— Great Men and Famous Women. Vol. 5 of 8 • Various

... these last days? She has been quite offended by it, I can tell you. It's always being said that you are sure to come today; and when the day goes by and you come not, she pouts and looks vexed, and casts about for all manner of reasons to account for it. You had better not be too slack, or you will offend ...
— In the Wars of the Roses - A Story for the Young • Evelyn Everett-Green

... shall receive and record memberships, receive and account for all moneys of the Association and shall pay all bills approved by the President or the Secretary. He shall give such security as the Board of Directors may require or may legally be required, shall invest life memberships or other ...
— Northern Nut Growers Association Report of the Proceedings at the Forty-Second Annual Meeting • Northern Nut Growers Association

... all uncharitableness!" but, in solitude, the good and benevolent dispositions with which our self-love no longer interferes have room to expand and ripen without being cramped by opposing interests: this will account for many seeming discrepancies in character. There are also some men in whom old age supplies the place of solitude, and Rousseau's antagonist and mental antipodes, Voltaire, is of this order. The pert, the malignant, the arrogant, the lampooning ...
— The Disowned, Complete • Edward Bulwer-Lytton

... it possible?" exclaimed I, with a warmth I could not repress. "The duchess," resumed madame de Mirepoix, "says he is an ill-bred and ungrateful man, and the countess insists upon it he is a downright pedant." 'Shameful, indeed," cried I; "but can you, my dear friend, account for the ill-nature with which these ladies speak of poor Rousseau?" "Oh! Yes," replied the marechale, "their motives are easily explained, and I will tell you a little secret, for the truth of which I can vouch. Madame de Luxembourg had at ...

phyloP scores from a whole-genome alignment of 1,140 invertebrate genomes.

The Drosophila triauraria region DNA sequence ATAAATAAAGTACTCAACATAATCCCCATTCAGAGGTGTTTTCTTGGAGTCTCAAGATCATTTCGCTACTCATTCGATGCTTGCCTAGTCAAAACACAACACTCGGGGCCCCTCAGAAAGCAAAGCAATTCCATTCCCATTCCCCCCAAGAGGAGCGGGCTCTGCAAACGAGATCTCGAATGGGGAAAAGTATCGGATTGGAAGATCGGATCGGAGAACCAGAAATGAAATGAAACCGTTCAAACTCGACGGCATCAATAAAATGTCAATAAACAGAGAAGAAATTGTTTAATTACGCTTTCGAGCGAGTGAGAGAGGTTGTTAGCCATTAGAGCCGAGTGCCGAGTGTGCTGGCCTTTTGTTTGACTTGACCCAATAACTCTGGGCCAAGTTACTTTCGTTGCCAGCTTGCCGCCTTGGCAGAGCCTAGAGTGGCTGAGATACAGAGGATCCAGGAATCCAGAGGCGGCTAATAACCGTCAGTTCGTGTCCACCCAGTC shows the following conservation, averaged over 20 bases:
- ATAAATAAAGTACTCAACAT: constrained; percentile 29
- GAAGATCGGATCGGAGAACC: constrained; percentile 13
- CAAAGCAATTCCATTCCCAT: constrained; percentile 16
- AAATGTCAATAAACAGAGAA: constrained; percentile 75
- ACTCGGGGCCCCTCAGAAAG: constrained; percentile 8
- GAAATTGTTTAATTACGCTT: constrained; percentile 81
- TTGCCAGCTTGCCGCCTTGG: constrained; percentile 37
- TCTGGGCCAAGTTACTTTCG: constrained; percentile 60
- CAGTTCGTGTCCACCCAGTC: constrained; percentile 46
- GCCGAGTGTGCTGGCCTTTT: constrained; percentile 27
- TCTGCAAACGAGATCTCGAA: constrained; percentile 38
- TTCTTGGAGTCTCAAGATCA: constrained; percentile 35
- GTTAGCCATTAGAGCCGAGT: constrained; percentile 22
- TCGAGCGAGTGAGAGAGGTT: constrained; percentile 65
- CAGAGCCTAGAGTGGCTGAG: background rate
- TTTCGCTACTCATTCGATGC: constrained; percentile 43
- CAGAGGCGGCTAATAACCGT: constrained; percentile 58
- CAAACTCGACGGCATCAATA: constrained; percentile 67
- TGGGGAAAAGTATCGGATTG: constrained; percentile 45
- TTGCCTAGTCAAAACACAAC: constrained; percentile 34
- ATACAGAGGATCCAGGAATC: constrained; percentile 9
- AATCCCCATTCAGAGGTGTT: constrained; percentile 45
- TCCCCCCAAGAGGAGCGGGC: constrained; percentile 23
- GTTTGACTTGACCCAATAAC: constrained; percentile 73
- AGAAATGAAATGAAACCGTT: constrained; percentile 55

— "Written by Herself" • Baron Etienne Leon Lamothe-Langon

... myself to discuss this matter with you any further, Mr. Hodder. I feel too deeply—too strongly on the subject. I do not pretend to account for this astonishing transformation in your opinions. Up to the present I have deemed St. John's fortunate—peculiarly fortunate, in having you for its rector. I am bound to say I think you have not considered, in this change of attitude on your part, those who ...
— The Crossing • Winston Churchill

... respect to the interpretation that was sure to be put upon that expression by the hearer and the reader. The strain of their position in all these respects made Newman and his allies no exemplary school. Their example has been, perhaps rightly, held to account for something that was often under the evil name of sophistry suspected and disliked in Mr. Gladstone himself, in his speeches, his writings, and even ...
— The Life of William Ewart Gladstone, Vol. 1 (of 3) - 1809-1859 • John Morley

... speak of the Inquisition, she knew little about its properties; but a sudden tremor passed through her frame as the name was mentioned, which she could not herself account for. ...
— The Phantom Ship • Frederick Marryat



Words linked to "Account for" :   explicate, be, explain